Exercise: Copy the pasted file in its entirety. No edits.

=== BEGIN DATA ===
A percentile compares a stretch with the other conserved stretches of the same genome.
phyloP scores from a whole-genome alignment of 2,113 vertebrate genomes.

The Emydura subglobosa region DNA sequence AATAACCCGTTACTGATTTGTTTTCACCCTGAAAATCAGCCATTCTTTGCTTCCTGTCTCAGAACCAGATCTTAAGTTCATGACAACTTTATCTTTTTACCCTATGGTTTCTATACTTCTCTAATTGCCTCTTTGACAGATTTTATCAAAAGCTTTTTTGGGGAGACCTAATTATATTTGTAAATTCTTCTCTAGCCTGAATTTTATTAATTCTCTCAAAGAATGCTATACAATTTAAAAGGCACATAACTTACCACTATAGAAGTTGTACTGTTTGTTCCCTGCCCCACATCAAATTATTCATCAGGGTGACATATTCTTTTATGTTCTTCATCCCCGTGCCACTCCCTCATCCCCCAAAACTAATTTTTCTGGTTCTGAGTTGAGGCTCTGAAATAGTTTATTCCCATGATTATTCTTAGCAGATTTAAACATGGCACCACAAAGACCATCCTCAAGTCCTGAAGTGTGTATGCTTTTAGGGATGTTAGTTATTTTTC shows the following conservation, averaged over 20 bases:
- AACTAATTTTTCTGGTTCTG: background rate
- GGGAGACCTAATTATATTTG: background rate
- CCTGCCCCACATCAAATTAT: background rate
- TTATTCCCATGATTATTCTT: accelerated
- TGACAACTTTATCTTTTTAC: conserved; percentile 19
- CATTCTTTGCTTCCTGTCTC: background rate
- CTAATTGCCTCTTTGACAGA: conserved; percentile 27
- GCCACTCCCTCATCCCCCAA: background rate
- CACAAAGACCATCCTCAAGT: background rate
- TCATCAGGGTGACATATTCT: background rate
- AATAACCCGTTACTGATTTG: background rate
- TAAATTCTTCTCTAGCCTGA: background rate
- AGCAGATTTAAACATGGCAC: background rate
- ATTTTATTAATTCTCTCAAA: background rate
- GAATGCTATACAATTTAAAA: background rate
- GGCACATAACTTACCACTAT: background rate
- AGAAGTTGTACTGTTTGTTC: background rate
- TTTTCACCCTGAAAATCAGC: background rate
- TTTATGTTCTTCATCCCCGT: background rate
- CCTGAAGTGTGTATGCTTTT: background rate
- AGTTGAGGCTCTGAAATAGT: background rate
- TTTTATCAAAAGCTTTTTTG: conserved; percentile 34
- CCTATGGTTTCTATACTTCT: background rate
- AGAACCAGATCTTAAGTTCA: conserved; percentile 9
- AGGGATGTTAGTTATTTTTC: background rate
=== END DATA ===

A percentile compares a stretch with the other conserved stretches of the same genome.
phyloP scores from a whole-genome alignment of 2,113 vertebrate genomes.

The Emydura subglobosa region DNA sequence AATAACCCGTTACTGATTTGTTTTCACCCTGAAAATCAGCCATTCTTTGCTTCCTGTCTCAGAACCAGATCTTAAGTTCATGACAACTTTATCTTTTTACCCTATGGTTTCTATACTTCTCTAATTGCCTCTTTGACAGATTTTATCAAAAGCTTTTTTGGGGAGACCTAATTATATTTGTAAATTCTTCTCTAGCCTGAATTTTATTAATTCTCTCAAAGAATGCTATACAATTTAAAAGGCACATAACTTACCACTATAGAAGTTGTACTGTTTGTTCCCTGCCCCACATCAAATTATTCATCAGGGTGACATATTCTTTTATGTTCTTCATCCCCGTGCCACTCCCTCATCCCCCAAAACTAATTTTTCTGGTTCTGAGTTGAGGCTCTGAAATAGTTTATTCCCATGATTATTCTTAGCAGATTTAAACATGGCACCACAAAGACCATCCTCAAGTCCTGAAGTGTGTATGCTTTTAGGGATGTTAGTTATTTTTC shows the following conservation, averaged over 20 bases:
- AACTAATTTTTCTGGTTCTG: background rate
- GGGAGACCTAATTATATTTG: background rate
- CCTGCCCCACATCAAATTAT: background rate
- TTATTCCCATGATTATTCTT: accelerated
- TGACAACTTTATCTTTTTAC: conserved; percentile 19
- CATTCTTTGCTTCCTGTCTC: background rate
- CTAATTGCCTCTTTGACAGA: conserved; percentile 27
- GCCACTCCCTCATCCCCCAA: background rate
- CACAAAGACCATCCTCAAGT: background rate
- TCATCAGGGTGACATATTCT: background rate
- AATAACCCGTTACTGATTTG: background rate
- TAAATTCTTCTCTAGCCTGA: background rate
- AGCAGATTTAAACATGGCAC: background rate
- ATTTTATTAATTCTCTCAAA: background rate
- GAATGCTATACAATTTAAAA: background rate
- GGCACATAACTTACCACTAT: background rate
- AGAAGTTGTACTGTTTGTTC: background rate
- TTTTCACCCTGAAAATCAGC: background rate
- TTTATGTTCTTCATCCCCGT: background rate
- CCTGAAGTGTGTATGCTTTT: background rate
- AGTTGAGGCTCTGAAATAGT: background rate
- TTTTATCAAAAGCTTTTTTG: conserved; percentile 34
- CCTATGGTTTCTATACTTCT: background rate
- AGAACCAGATCTTAAGTTCA: conserved; percentile 9
- AGGGATGTTAGTTATTTTTC: background rate